KRAFT: You're absolutely right. So, we know that a traumatic experience for a child -- if that child is with an adult who can provide safety and security, they often will become resilient. But when children go through these traumatic experiences alone, that is when toxic stress can affect their brain development and cause post- traumatic stress disorder as well as other mental health and learning problems.

COOPER: The American Academy of Pediatrics worked with Customs and Border Patrol, I understand, on a series of recommendations intended to help the children in these shelters. Can you just walk us through what those recommendations were as well as, you know, tell us, were they actually implemented?

KRAFT: So, we recommended that there be pediatric expertise to train and monitor the health care workers at the border and that we have unfettered access to the centers to look at the conditions, advise on the conditions, and keep a check on the health and safety of children. One of the things that did happen was that the American Academy of Pediatrics was asked to put together a training videotape for the Customs and Border Protection medical workers, and we did that. And that is part of their training.

But we're asking for more. Pediatricians need to be there in these centers taking care of these children, monitoring the conditions and training the personnel who work day to day with these kids.

COOPER: And that's not happening?

KRAFT: That hasn't happened.

COOPER: So, they're not allowing pediatricians, doctors, in the centers full time to help the kids and help train people?

KRAFT: They have not. We have worked with them, and they recently had a group of our leadership go down and tour one of the centers, and that's where these drawings came from.


KRAFT: But we're not on the ground taking care of the kids or training the people who are.


KRAFT: And we need to be there.

COOPER: Dr. Kraft, I appreciate your time. Thank you.

I turn next to the former mayor of San Antonio, Texas, Julian Castro. He's also former HUD secretary and currently Democratic presidential candidate.

Secretary Castro, you just heard what Dr. Kraft said. Does it make any sense that the administration would not take all of the recommendations and not have pediatricians, you know, available for these kids full time, if they're willing to go? It seems nuts.

JULIAN CASTRO (D), PRESIDENTIAL CANDIDATE: Well, it absolutely does. Just like the other day when we found out that a lot of these kids are not being given something as basic as soap or a toothbrush, even though a few months ago the president had found, all of a sudden out of nowhere, an extra $1 billion that he wants to put toward a wall, but now they're saying that these little children can't have soap or toothbrushes.

[20:25:04] None of it makes sense. And this comes from a dark heart of cruelty of this president and the administration.

And so, folks might wonder, what can we do right now? Folks can support organizations that are representing families tied up in this entire process, but ultimately, we need to end the detention of these children and these families.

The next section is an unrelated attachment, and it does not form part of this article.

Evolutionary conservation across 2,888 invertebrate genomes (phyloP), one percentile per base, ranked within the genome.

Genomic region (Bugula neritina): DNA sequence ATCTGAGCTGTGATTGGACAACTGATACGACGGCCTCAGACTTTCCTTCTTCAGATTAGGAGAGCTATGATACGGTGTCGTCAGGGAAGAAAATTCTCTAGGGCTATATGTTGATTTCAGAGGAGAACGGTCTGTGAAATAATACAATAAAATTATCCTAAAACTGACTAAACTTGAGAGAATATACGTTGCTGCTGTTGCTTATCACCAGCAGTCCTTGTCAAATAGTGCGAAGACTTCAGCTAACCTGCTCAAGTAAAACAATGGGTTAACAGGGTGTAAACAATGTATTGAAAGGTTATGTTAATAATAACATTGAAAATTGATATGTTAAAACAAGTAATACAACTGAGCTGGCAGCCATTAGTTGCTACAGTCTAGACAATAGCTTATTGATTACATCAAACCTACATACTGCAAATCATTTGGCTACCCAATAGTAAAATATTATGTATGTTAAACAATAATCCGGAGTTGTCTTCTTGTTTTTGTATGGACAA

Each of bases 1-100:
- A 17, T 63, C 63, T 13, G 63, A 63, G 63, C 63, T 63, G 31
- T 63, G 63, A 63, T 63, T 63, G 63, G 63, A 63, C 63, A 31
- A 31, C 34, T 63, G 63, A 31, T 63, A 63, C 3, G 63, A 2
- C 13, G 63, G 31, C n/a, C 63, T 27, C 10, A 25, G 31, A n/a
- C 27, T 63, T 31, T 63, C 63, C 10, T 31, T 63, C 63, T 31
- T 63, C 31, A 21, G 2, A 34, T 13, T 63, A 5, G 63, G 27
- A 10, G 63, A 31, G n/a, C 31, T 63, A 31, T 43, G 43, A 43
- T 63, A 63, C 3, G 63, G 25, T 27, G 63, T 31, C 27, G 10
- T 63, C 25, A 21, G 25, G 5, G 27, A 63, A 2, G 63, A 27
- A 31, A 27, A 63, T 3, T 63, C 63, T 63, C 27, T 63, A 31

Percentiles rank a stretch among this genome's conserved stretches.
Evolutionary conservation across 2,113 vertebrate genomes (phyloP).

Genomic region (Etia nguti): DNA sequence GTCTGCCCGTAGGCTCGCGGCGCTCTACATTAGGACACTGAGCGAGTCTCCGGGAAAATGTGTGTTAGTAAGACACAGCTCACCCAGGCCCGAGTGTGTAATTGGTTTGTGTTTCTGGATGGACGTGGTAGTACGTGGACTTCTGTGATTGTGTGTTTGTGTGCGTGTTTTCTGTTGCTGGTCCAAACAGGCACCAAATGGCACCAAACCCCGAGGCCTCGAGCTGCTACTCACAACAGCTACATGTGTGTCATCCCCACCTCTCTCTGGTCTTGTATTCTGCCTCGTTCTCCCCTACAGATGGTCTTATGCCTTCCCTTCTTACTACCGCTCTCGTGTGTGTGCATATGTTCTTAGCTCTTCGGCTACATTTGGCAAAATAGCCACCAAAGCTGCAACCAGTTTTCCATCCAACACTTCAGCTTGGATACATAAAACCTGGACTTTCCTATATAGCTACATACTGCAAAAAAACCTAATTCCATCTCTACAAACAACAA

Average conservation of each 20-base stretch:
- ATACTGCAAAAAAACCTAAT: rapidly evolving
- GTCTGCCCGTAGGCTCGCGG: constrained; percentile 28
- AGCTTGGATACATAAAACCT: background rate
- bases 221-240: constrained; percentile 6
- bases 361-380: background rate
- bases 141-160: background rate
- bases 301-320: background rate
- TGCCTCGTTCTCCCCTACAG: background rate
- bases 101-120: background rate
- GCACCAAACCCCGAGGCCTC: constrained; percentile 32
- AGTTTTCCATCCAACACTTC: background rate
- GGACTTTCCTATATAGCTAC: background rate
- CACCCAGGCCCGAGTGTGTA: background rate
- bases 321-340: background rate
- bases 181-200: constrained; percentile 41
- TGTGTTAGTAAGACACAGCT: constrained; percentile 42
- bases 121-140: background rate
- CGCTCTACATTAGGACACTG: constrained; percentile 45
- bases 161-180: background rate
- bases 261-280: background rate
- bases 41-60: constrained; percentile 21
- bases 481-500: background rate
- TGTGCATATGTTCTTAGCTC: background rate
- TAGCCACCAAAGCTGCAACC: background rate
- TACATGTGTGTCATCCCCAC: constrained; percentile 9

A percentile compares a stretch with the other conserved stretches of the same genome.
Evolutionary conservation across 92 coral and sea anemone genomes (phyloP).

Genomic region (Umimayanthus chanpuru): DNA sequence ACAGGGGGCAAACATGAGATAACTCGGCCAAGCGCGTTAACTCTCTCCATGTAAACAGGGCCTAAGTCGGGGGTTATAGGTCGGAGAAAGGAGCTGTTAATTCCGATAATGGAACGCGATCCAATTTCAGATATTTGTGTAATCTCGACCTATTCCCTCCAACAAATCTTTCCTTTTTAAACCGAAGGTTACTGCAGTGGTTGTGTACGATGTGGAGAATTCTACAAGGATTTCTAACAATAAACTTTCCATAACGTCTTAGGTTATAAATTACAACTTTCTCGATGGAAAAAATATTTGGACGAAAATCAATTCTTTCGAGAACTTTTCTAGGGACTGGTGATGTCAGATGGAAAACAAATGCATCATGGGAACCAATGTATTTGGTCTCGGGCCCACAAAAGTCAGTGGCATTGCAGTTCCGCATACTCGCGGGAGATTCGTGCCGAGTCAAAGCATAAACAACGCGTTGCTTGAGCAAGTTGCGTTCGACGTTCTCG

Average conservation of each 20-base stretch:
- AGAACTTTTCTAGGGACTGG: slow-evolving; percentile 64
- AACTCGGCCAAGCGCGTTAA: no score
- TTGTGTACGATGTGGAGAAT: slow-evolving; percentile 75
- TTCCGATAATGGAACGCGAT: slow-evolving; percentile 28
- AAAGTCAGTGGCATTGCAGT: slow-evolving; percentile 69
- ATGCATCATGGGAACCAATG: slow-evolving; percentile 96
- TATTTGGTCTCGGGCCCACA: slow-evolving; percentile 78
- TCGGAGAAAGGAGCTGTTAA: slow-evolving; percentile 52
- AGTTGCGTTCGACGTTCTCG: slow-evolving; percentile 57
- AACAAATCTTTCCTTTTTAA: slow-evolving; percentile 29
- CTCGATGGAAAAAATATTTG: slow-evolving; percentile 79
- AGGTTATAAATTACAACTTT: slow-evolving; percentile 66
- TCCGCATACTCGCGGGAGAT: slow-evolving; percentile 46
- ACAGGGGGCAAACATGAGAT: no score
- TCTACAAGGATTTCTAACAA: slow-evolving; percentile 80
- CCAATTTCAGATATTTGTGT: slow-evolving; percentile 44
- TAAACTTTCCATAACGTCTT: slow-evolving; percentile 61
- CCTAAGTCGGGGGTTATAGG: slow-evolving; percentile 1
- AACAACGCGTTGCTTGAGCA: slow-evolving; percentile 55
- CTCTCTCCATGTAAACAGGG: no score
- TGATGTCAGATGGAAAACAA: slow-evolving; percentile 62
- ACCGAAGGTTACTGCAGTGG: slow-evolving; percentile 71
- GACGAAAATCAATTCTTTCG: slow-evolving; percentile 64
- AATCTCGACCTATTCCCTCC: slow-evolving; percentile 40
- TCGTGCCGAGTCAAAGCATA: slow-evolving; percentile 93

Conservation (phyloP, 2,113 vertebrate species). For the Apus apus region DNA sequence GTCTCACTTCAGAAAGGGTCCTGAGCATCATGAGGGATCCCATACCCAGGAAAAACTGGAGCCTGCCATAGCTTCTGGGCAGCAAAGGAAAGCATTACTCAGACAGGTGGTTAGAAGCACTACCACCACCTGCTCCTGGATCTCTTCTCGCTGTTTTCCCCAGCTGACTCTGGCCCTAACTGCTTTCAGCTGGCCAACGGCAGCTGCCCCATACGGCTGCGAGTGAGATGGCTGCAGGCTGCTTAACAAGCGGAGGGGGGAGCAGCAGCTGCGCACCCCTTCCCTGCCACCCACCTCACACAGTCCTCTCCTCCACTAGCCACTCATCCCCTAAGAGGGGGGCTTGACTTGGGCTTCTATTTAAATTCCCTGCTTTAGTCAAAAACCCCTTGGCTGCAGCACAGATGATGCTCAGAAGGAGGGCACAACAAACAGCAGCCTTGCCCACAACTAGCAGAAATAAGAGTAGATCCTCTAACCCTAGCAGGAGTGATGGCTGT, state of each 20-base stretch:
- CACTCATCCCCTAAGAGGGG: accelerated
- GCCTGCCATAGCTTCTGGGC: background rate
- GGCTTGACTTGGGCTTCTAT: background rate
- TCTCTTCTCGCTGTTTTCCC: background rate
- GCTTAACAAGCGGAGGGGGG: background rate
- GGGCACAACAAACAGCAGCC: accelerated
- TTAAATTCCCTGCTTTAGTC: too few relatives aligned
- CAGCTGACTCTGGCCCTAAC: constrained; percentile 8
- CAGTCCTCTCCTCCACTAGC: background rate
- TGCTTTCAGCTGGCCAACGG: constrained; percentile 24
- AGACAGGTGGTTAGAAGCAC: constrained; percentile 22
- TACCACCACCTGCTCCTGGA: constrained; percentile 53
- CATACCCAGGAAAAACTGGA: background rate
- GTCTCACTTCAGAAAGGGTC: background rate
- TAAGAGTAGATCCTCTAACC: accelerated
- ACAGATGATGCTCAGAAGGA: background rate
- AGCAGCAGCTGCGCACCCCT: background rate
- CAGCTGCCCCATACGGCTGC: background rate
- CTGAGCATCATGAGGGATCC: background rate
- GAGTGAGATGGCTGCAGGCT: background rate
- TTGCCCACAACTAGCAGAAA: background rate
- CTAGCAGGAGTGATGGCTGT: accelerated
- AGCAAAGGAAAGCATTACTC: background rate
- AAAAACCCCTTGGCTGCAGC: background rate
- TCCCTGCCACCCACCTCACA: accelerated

But right now, the government could invest more in making sure that they locate family members. Because remember, a lot of these children have family members that live in the United States somewhere. They can locate the family members and vet them a lot more quickly to place them with those family members so they're not staying so long in these facilities.

COOPER: In terms of the president today saying that migrants in custody, quote, are living far better now than where they came from, I'm wondering what went through your mind when you heard that?

CASTRO: That's not America. Think about throughout the generations. Think about what this president is saying.

A lot of these migrants are from Central America, but if we went back in our history, these folks are fleeing desperate circumstances. That's the same with people who were fleeing a famine in Ireland or fleeing danger in Europe during World War II or Cubans who were fleeing the Castro regime.

People are fleeing desperate circumstances, and this country has been at its greatest when it welcomes them in. And he always talks about, you know, trying to make America great again. I guess what he's talking about is going backward.

Well, what they did in the past was that we had this checkered history of how we treated people that were trying to come here, but when they got here, those waves of immigrants made this country stronger and stronger and made it the special nation that it is, and those little children and their parents are no different, no different with the same hopes, the same dreams, the same ambition. And also, they look at America the same way, as a land of opportunity, as a place that can help make them safer and where they can pursue their dreams.

That is what's added to the greatness of this country. And so, this president is making a terrible mistake. He has completely failed in terms of moral leadership, and we need to end with his cruelty and choose common sense and compassion instead. COOPER: The former acting ICE director, Ronald Vitiello, spoke to